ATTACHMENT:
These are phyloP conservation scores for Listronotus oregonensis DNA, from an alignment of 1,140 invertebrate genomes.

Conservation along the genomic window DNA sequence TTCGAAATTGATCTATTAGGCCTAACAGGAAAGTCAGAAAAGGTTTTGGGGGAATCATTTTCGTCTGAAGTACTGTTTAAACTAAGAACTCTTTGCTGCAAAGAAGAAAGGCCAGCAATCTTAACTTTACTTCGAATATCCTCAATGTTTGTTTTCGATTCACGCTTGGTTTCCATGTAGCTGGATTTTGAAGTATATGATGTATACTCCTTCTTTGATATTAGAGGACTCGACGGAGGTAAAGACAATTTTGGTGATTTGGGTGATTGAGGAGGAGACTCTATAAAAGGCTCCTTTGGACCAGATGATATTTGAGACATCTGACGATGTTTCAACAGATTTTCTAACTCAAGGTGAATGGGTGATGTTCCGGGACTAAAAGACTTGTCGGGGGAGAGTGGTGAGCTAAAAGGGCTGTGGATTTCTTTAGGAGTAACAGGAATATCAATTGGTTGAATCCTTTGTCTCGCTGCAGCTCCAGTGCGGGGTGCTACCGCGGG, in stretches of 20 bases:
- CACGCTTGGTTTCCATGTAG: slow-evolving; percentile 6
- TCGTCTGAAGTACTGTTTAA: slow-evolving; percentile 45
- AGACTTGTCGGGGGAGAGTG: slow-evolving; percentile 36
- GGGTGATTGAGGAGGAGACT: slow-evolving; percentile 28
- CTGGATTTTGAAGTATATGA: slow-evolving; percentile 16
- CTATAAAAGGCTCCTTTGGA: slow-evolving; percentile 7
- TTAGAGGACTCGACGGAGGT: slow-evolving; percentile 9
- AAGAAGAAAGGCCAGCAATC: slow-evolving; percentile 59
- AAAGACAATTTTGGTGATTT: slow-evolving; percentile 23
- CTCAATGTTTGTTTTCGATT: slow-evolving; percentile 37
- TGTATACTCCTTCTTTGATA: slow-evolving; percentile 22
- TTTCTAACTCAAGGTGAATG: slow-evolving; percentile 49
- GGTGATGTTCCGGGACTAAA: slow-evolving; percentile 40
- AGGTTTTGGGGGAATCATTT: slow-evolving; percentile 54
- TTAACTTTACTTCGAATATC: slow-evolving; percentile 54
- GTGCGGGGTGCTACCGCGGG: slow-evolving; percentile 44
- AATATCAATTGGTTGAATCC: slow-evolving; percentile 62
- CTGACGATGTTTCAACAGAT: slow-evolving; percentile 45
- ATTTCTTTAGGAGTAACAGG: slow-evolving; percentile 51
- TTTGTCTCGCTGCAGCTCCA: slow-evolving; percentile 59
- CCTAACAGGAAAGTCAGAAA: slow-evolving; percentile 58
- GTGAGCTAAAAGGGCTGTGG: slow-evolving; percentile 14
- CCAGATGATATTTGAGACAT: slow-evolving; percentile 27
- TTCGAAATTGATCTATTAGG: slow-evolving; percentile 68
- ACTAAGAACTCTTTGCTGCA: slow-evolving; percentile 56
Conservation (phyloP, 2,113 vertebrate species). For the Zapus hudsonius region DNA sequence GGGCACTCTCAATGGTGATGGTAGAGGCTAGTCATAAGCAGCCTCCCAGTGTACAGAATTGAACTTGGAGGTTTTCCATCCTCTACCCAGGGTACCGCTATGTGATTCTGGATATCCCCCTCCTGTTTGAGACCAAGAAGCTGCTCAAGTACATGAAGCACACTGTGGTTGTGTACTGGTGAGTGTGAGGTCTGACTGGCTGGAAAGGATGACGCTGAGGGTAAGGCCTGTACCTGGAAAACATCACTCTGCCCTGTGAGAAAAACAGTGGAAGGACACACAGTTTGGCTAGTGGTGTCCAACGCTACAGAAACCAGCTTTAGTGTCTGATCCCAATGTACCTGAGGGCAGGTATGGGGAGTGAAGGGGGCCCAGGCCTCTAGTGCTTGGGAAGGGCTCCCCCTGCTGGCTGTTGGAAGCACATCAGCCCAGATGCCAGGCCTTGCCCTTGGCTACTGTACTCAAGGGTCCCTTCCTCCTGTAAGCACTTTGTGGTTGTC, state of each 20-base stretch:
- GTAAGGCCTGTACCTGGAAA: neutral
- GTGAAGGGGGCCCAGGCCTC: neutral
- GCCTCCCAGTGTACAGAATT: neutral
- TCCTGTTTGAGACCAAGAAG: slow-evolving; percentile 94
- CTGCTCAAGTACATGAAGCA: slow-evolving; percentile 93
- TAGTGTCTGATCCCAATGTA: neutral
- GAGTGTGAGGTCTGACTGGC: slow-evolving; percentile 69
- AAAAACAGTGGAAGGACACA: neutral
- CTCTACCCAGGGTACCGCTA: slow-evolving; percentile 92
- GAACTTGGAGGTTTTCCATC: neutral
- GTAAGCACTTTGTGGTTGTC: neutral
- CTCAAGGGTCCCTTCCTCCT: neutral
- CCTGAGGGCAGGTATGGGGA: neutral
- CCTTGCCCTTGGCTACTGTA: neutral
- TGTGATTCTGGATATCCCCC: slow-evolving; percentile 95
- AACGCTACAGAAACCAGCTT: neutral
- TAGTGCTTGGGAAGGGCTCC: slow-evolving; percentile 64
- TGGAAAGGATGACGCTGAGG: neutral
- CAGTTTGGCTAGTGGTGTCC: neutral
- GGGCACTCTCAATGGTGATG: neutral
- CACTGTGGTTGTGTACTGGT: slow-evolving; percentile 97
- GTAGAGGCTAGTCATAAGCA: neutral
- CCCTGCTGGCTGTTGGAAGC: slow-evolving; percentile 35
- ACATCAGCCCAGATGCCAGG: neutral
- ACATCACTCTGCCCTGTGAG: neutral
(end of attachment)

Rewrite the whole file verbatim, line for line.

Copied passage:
These are phyloP conservation scores for Listronotus oregonensis DNA, from an alignment of 1,140 invertebrate genomes.

Conservation along the genomic window DNA sequence TTCGAAATTGATCTATTAGGCCTAACAGGAAAGTCAGAAAAGGTTTTGGGGGAATCATTTTCGTCTGAAGTACTGTTTAAACTAAGAACTCTTTGCTGCAAAGAAGAAAGGCCAGCAATCTTAACTTTACTTCGAATATCCTCAATGTTTGTTTTCGATTCACGCTTGGTTTCCATGTAGCTGGATTTTGAAGTATATGATGTATACTCCTTCTTTGATATTAGAGGACTCGACGGAGGTAAAGACAATTTTGGTGATTTGGGTGATTGAGGAGGAGACTCTATAAAAGGCTCCTTTGGACCAGATGATATTTGAGACATCTGACGATGTTTCAACAGATTTTCTAACTCAAGGTGAATGGGTGATGTTCCGGGACTAAAAGACTTGTCGGGGGAGAGTGGTGAGCTAAAAGGGCTGTGGATTTCTTTAGGAGTAACAGGAATATCAATTGGTTGAATCCTTTGTCTCGCTGCAGCTCCAGTGCGGGGTGCTACCGCGGG, in stretches of 20 bases:
- CACGCTTGGTTTCCATGTAG: slow-evolving; percentile 6
- TCGTCTGAAGTACTGTTTAA: slow-evolving; percentile 45
- AGACTTGTCGGGGGAGAGTG: slow-evolving; percentile 36
- GGGTGATTGAGGAGGAGACT: slow-evolving; percentile 28
- CTGGATTTTGAAGTATATGA: slow-evolving; percentile 16
- CTATAAAAGGCTCCTTTGGA: slow-evolving; percentile 7
- TTAGAGGACTCGACGGAGGT: slow-evolving; percentile 9
- AAGAAGAAAGGCCAGCAATC: slow-evolving; percentile 59
- AAAGACAATTTTGGTGATTT: slow-evolving; percentile 23
- CTCAATGTTTGTTTTCGATT: slow-evolving; percentile 37
- TGTATACTCCTTCTTTGATA: slow-evolving; percentile 22
- TTTCTAACTCAAGGTGAATG: slow-evolving; percentile 49
- GGTGATGTTCCGGGACTAAA: slow-evolving; percentile 40
- AGGTTTTGGGGGAATCATTT: slow-evolving; percentile 54
- TTAACTTTACTTCGAATATC: slow-evolving; percentile 54
- GTGCGGGGTGCTACCGCGGG: slow-evolving; percentile 44
- AATATCAATTGGTTGAATCC: slow-evolving; percentile 62
- CTGACGATGTTTCAACAGAT: slow-evolving; percentile 45
- ATTTCTTTAGGAGTAACAGG: slow-evolving; percentile 51
- TTTGTCTCGCTGCAGCTCCA: slow-evolving; percentile 59
- CCTAACAGGAAAGTCAGAAA: slow-evolving; percentile 58
- GTGAGCTAAAAGGGCTGTGG: slow-evolving; percentile 14
- CCAGATGATATTTGAGACAT: slow-evolving; percentile 27
- TTCGAAATTGATCTATTAGG: slow-evolving; percentile 68
- ACTAAGAACTCTTTGCTGCA: slow-evolving; percentile 56
Conservation (phyloP, 2,113 vertebrate species). For the Zapus hudsonius region DNA sequence GGGCACTCTCAATGGTGATGGTAGAGGCTAGTCATAAGCAGCCTCCCAGTGTACAGAATTGAACTTGGAGGTTTTCCATCCTCTACCCAGGGTACCGCTATGTGATTCTGGATATCCCCCTCCTGTTTGAGACCAAGAAGCTGCTCAAGTACATGAAGCACACTGTGGTTGTGTACTGGTGAGTGTGAGGTCTGACTGGCTGGAAAGGATGACGCTGAGGGTAAGGCCTGTACCTGGAAAACATCACTCTGCCCTGTGAGAAAAACAGTGGAAGGACACACAGTTTGGCTAGTGGTGTCCAACGCTACAGAAACCAGCTTTAGTGTCTGATCCCAATGTACCTGAGGGCAGGTATGGGGAGTGAAGGGGGCCCAGGCCTCTAGTGCTTGGGAAGGGCTCCCCCTGCTGGCTGTTGGAAGCACATCAGCCCAGATGCCAGGCCTTGCCCTTGGCTACTGTACTCAAGGGTCCCTTCCTCCTGTAAGCACTTTGTGGTTGTC, state of each 20-base stretch:
- GTAAGGCCTGTACCTGGAAA: neutral
- GTGAAGGGGGCCCAGGCCTC: neutral
- GCCTCCCAGTGTACAGAATT: neutral
- TCCTGTTTGAGACCAAGAAG: slow-evolving; percentile 94
- CTGCTCAAGTACATGAAGCA: slow-evolving; percentile 93
- TAGTGTCTGATCCCAATGTA: neutral
- GAGTGTGAGGTCTGACTGGC: slow-evolving; percentile 69
- AAAAACAGTGGAAGGACACA: neutral
- CTCTACCCAGGGTACCGCTA: slow-evolving; percentile 92
- GAACTTGGAGGTTTTCCATC: neutral
- GTAAGCACTTTGTGGTTGTC: neutral
- CTCAAGGGTCCCTTCCTCCT: neutral
- CCTGAGGGCAGGTATGGGGA: neutral
- CCTTGCCCTTGGCTACTGTA: neutral
- TGTGATTCTGGATATCCCCC: slow-evolving; percentile 95
- AACGCTACAGAAACCAGCTT: neutral
- TAGTGCTTGGGAAGGGCTCC: slow-evolving; percentile 64
- TGGAAAGGATGACGCTGAGG: neutral
- CAGTTTGGCTAGTGGTGTCC: neutral
- GGGCACTCTCAATGGTGATG: neutral
- CACTGTGGTTGTGTACTGGT: slow-evolving; percentile 97
- GTAGAGGCTAGTCATAAGCA: neutral
- CCCTGCTGGCTGTTGGAAGC: slow-evolving; percentile 35
- ACATCAGCCCAGATGCCAGG: neutral
- ACATCACTCTGCCCTGTGAG: neutral